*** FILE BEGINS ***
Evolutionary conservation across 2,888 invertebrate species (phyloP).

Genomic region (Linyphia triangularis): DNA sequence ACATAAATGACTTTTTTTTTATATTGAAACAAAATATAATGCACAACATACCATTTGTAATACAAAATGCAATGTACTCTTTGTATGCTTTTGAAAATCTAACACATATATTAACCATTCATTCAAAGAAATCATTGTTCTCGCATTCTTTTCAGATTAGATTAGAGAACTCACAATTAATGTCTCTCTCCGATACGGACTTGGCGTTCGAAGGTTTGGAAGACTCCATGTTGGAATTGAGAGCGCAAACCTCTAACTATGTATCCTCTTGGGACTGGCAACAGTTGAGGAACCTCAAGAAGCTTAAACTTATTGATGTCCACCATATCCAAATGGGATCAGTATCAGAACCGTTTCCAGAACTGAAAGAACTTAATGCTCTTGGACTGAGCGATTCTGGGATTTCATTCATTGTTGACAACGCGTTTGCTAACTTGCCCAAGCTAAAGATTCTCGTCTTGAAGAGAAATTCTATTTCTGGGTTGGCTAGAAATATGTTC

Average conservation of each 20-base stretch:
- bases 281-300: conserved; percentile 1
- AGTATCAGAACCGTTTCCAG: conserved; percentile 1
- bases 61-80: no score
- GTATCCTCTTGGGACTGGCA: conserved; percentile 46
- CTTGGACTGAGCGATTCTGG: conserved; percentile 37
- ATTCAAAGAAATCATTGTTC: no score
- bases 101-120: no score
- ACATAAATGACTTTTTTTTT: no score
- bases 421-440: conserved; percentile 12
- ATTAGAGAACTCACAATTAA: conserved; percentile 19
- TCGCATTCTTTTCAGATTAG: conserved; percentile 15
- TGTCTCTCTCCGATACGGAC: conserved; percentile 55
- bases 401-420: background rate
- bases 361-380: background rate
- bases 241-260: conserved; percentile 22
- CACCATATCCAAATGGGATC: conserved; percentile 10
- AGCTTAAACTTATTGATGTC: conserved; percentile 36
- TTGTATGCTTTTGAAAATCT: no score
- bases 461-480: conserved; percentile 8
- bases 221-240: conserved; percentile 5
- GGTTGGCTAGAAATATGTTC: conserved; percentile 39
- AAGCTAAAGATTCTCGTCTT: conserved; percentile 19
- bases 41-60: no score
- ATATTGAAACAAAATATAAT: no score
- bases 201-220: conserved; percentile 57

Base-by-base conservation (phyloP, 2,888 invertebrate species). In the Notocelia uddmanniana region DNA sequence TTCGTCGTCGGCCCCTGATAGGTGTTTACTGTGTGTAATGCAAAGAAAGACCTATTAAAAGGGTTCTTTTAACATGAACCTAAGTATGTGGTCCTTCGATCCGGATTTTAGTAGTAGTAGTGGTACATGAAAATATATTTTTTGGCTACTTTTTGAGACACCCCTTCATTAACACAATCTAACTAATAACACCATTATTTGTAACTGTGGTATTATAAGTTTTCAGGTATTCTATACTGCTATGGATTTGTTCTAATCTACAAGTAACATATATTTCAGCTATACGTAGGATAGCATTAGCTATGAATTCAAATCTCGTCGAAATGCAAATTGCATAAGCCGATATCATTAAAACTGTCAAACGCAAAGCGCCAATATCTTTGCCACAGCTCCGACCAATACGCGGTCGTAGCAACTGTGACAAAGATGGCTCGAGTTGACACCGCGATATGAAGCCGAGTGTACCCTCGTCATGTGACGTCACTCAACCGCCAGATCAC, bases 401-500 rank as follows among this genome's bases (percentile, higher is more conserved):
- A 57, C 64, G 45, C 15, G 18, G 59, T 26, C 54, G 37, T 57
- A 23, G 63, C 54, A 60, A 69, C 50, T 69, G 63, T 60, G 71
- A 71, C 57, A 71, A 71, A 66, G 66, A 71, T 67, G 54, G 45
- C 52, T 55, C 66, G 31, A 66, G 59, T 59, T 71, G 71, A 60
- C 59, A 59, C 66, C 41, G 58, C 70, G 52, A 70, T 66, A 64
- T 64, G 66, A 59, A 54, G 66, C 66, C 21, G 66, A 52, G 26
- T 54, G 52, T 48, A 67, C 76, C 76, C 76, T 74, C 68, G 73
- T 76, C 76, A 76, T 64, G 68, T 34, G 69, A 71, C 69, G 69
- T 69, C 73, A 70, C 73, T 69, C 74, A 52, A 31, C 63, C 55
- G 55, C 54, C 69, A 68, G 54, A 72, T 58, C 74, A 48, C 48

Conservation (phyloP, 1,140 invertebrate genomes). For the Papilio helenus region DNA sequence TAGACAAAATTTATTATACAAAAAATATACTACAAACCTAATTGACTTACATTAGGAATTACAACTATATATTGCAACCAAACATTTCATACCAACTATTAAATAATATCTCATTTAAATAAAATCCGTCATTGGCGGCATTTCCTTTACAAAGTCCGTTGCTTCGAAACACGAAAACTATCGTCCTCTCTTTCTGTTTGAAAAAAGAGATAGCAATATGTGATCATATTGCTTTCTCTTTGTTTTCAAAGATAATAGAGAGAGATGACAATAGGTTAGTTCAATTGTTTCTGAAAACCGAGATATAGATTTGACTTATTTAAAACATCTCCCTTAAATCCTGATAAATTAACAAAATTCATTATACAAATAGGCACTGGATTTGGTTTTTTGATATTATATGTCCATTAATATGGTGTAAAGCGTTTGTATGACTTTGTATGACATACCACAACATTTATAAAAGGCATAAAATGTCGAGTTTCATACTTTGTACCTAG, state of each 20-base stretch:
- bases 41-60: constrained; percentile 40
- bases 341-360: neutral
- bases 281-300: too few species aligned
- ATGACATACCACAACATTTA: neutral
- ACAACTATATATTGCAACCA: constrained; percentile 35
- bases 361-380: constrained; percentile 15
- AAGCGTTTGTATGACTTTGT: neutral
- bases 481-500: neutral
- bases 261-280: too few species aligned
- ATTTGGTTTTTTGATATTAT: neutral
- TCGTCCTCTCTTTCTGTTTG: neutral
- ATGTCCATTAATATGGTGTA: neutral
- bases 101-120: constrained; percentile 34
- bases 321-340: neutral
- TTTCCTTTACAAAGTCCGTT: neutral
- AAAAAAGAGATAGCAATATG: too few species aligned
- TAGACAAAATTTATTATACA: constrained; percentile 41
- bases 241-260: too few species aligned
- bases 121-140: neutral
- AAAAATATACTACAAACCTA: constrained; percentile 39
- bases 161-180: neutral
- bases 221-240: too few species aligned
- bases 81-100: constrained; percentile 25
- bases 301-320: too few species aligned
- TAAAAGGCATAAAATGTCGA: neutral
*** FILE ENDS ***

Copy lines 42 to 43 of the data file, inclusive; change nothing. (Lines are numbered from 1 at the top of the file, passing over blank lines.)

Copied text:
- bases 341-360: neutral
- bases 281-300: too few species aligned